Free Cat Adoptions in June: Here's Why It's a Great Thing
SAN ANGELO, TX — June is recognized nationally as “Adopt a Shelter Cat Month” and Concho Valley Paws has announced that all cat adoptions are free from now until June 30.
Free adoptions mean that the cost of veterinary care is underwritten by donors so Paws does not have to collect an adoption fee to help repay that expense.
Jenie Wilson, the Concho Valley Paws Executive Director, said, “Some of our followers that aren’t familiar with all of our programs have expressed concerns on social media that free adoption events are dangerous to shelter pets. I too, once thought the greater the investment the adopter had in the pet, the more likely he or she would be to cherish the pet. I have no problem admitting that I was wrong.”
“I have been involved in rescue since 2008. In April of that year, my husband and I were very involved in a large scale local rescue and we solicited the help of a national organization. I learned a great deal about rescue, but also about the animal issues I had been completely blind to in my community. Once my eyes were opened to the fact that San Angelo was home to one of the highest kill shelters in the state, I dedicated my professional life to doing what I could to change things. In 2009, the city shelter had a kill rate of over 80%. Today, less than 10 years later, the live release rate is 73% and we are well on our way to becoming a true no kill community by the year 2020,” said Jenie Wilson.
“Over time, we have done a lot of research. One thing about rescue in West Texas is that we are very behind in our progress in animal welfare. While that is mostly a negative statement, the positive is that it has allowed us to learn from people who have done it right. Many communities have shifted from high-kill to low-kill to NO-kill and we can learn from those who have done it successfully. There are many successful organizations to model. There is no need to recreate the wheel and take unnecessary risks with animal life if there is data and studies to research. So that is what we do.”
“Some people have expressed fear that free events put animals’ safety at risk because it might draw the interest of the wrong type of person – meaning people with ill intent for the animal such as dog fighters.”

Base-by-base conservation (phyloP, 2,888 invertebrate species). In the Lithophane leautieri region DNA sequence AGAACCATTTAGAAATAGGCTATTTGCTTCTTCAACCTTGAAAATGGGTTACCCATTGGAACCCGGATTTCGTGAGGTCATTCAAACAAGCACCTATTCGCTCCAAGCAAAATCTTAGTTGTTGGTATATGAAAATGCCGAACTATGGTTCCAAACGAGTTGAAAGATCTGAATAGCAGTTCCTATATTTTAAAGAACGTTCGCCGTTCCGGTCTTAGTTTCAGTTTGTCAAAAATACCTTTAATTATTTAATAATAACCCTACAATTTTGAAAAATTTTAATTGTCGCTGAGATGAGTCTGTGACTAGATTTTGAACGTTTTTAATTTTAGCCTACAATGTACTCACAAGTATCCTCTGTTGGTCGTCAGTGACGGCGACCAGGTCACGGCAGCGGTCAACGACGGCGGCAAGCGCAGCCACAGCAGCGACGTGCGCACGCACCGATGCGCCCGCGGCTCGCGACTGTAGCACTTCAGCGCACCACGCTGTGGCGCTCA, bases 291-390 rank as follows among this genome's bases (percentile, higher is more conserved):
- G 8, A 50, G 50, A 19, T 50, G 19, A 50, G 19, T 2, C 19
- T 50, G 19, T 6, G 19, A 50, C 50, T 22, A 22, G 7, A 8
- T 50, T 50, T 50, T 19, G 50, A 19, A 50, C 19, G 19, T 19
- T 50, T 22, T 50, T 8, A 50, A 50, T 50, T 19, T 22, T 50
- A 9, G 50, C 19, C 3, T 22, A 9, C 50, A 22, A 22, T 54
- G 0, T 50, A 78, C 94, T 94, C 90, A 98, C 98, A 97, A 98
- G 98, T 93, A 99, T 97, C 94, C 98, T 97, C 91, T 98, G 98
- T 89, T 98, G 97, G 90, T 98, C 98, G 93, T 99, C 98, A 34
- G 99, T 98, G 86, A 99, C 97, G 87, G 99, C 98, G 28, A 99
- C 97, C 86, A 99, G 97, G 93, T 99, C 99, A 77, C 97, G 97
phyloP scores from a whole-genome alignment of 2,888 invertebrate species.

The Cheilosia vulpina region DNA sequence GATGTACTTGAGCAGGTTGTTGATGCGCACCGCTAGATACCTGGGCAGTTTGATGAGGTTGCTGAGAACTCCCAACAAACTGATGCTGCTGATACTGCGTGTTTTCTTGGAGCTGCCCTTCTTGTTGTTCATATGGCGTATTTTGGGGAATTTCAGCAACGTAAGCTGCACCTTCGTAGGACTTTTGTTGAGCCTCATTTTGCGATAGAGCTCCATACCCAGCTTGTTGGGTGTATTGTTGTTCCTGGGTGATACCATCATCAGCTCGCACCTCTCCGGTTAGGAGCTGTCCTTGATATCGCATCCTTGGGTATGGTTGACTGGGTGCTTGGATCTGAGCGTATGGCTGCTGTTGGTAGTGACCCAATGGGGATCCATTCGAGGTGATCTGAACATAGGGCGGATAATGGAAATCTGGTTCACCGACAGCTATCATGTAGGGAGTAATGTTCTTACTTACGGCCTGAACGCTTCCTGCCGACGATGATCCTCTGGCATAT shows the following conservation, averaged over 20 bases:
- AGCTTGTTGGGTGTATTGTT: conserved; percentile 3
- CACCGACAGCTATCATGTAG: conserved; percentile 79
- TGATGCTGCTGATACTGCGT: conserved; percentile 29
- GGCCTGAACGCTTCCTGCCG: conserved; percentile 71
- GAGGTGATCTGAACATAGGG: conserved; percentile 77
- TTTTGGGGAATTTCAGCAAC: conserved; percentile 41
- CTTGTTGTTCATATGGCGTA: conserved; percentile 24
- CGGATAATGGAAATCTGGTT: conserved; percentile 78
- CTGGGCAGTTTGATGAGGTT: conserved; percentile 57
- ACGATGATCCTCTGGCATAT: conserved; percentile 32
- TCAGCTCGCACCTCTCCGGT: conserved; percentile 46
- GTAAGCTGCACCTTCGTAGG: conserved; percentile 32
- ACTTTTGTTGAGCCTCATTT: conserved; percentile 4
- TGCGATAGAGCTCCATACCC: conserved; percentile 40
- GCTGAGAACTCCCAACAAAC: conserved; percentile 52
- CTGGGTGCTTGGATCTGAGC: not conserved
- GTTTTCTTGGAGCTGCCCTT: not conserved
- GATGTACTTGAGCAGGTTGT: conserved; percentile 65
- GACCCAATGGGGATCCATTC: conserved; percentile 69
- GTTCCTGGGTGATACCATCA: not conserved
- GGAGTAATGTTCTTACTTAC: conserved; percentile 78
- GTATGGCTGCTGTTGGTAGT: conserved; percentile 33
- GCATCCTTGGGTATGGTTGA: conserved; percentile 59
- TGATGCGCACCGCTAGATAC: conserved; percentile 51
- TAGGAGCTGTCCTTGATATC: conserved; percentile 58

Paws has a screening process. Adopters must complete an application and show photo identification, which helps deter people with criminal or cruel intent. There is no wavering from the screening process. The screening process includes address verification, driver’s license or photo identification to confirm identity.
Landlord approval is required unless you own or are buying your home and that is also verified. A veterinary reference is required and any pets currently in the home have to be up-to-date on vaccines and spayed or neutered. Personal references are needed and an emergency contact to register the microchip. In addition, pet ownership history is reviewed and if an applicant has had any negative interactions with animal control.
“Because of our requirements, we have to decline almost 30% of applicants. As you can imagine, we are criticized for that, too. However, we stand by these requirements because we believe that these are better indicators of what will be a good home. These requirements tell us much more about a person’s ability to care for an animal than any adoption fee ever could,” said Jenie.
When the screening process is completed and everything is checked and passes, adopters sign a contractual agreement with Concho Valley Paws.
“The safety of companion animals is our primary concern. If you know any one of us on PAWS staff, you know that this job does not come without sacrifices. Sacrifices we have no problems making because we are committed to our mission to save as many lives as we can,” said Jenie. “It is a responsibility we do not take lightly as we know saving lives does not mean sticking a pet in just any situation. We are sadly aware that there are some fates worse than death.”
All adoptions are a risk truthfully, and Concho Valley Paws works hard to minimize the risk as much as possible.
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